The consent decree announced in October appeared to signal the law firm's surrender in the matter. Sidley agreed to pay the former partners an average of $859,375. And it also agreed "that each person for whom the EEOC has sought relief in this matter was an employee within the meaning of the ADEA."
      In a loophole only a lawyer could love, the ADEA and other federal laws prohibiting discrimination apply only to employees, not those considered owners or employers.
      Importantly, the decree also includes an injunction that bars Sidley from "terminating, expelling, retiring, reducing the compensation of, or otherwise adversely changing the partnership status of a partner because of age" or "maintaining any formal or informal policy or practice requiring retirement as a partner or requiring permission to continue as a partner once the partner has reached a certain age."
      "Firms must treat this settlement as a wake-up call," says Robert W. Hillman, an expert on partnerships and a professor at UC Davis School of Law who was hired by the EEOC as a consultant. "As a result, we will surely see a great many more claims based on age and sex discrimination by members of firms who are affected negatively by management. And this decree gives them quite a bit of ammunition. If you get any law firm to part with $27.5 million, you would have to say, 'Message delivered.' "
      From the beginning, Sidley did not fare well in the courts. Several legal decisions went against the firm, including one from the U.S. Supreme Court denying Sidley's petition to review the EEOC's ability to pursue money damages and other individual relief. (127 S. Ct. 76 (2006).)
      Sidley's first headache was documentation. The EEOC subpoenaed a variety of documents, including the firm's strategic plan for creating opportunities for younger lawyers, information about the firm's retirement policy, and profiles of all retired and demoted partners. In response, Sidley produced only evidence showing the plaintiffs were "real partners," claiming that the other information the EEOC sought was beyond its jurisdiction.
      In an earlier appeal, Judge Richard A. Posner of the Seventh U.S. Circuit Court of Appeals had written that the key question is whether partners lose their status as employers when their firm operates as a de facto corporation rather than as a partnership. Posner expressed particular vexation with the idea that Sidley's executive committee operated "like a self-perpetuating board of trustees" in making controlling decisions, such as whether to fire or demote partners or to raise or lower their pay. In fact, Posner noted, the partners had been called on to vote on only one issue in the preceding decade: whether to merge with Brown & Wood in May 2001. (315 F. 3d 696 (2002).)
      Richards says the firm?renamed Sidley Austin in January 2006?is run by a seven-person management commission. "It's staffed by apostolic succession," he says. "Those same people there in 1999 are still there." He contends that because the demoted partners continued to work for the same clients at the same rates, Sidley had altered its profits-per-partner metric simply by reducing the number of partners. In retrospect, he notes, the firm's new math probably made it more attractive during merger negotiations with Brown & Wood.
      But Richards says that the recent settlement now allows some needed healing to begin for all involved. "The members of the class have confirmation that their discharge was not for the quality of their work," he says. "The commission has established an important legal principle for all large professional partnerships, and the law firm can move on."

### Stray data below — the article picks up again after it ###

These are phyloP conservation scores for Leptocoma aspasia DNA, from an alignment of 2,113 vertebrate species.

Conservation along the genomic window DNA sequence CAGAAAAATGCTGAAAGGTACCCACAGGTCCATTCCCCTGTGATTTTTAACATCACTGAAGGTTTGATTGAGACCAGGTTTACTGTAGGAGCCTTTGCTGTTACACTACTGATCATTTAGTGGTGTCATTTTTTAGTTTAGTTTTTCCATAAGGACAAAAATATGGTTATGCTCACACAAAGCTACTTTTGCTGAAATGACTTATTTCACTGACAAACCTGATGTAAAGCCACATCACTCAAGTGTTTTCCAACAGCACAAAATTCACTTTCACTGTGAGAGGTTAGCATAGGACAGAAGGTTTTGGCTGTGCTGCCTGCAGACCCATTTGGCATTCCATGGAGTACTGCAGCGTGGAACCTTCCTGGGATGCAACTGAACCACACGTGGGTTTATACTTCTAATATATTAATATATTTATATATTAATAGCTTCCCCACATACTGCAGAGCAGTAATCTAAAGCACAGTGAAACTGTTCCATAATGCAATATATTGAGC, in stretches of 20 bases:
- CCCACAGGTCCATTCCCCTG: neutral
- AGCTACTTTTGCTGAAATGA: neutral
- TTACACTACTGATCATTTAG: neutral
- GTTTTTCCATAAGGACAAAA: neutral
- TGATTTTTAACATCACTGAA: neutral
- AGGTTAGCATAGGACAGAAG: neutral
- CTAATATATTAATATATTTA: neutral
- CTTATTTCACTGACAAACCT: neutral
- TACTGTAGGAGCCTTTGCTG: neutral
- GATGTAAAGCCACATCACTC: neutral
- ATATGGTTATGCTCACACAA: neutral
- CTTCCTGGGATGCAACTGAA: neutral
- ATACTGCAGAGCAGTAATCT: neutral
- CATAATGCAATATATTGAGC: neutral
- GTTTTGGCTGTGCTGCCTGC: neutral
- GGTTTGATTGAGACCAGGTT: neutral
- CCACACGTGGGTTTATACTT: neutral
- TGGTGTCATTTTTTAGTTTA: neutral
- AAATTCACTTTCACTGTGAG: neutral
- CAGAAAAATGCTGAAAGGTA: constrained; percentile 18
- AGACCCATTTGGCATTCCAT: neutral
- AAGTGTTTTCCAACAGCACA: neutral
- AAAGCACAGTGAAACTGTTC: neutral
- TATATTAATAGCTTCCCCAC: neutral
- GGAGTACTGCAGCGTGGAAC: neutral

The underlying issue of whether Sidley's partners are actually employees had many firms on tenterhooks as the case unfolded. The EEOC argued that the ADEA applies to partners who are not members of the executive committee or management committee; they are employees, not owners or employers.
      Sidley maintained that the partners claiming injury were in reality owners, pointing out they shared in profits and losses, were liable for firm debts, contributed capital, and could enter binding contracts on the firm's behalf. In his 2002 opinion Judge Posner concluded: "Sidley has respectable arguments on its side, not the least that the functional test of employer status toward which the EEOC is leaning is too uncertain to enable law firm and other partnerships to determine in advance their exposure to discrimination suits."
      Respectable arguments aside, however, UC Davis's Hillman predicts that the eight-figure payout in the Sidley settlement is likely to shake up law firm management. "We will now go through a period of uncertainty. At this stage, firms will recognize that there is a risk, that they will need to be more careful about how they make their decisions and how they document the reasons for those decisions," he says.
     
      RETHINKING POLICY
      Even before the consent decree was announced, many firms had begun striving to remain hospitable to older lawyers who have valuable experience and large Rolodexes?if not the loaded BlackBerrys?to show for it.
      Early this year, for instance, Pillsbury Winthrop Shaw Pittman changed its policy from mandatory retirement at age 65 to a program tailored to the work lives and wishes of individual lawyers. "We want to ensure that if people are here for one day or their whole careers, they feel good about the firm," says James M. Rishwain Jr., firm chair based in the Los Angeles office. The change comes as Pillsbury reports the average age of its partners is 51; about 60 percent of all partners are 50 or older.
      Rishwain says the problem of underperforming partners shouldn't be linked to advancing age. "What's really important is making qualitative decisions about what a partner is expecting and deserving," he says. "As partners reach the age of 60 or so, we sit them down and ask them about their objectives: Are they to continue with clients and work at the highest level? Are they to spend more time with family? For those who want to wind down, we build a plan that speaks to that. We will transfer their work to others, and give them confidence they will be rewarded for that."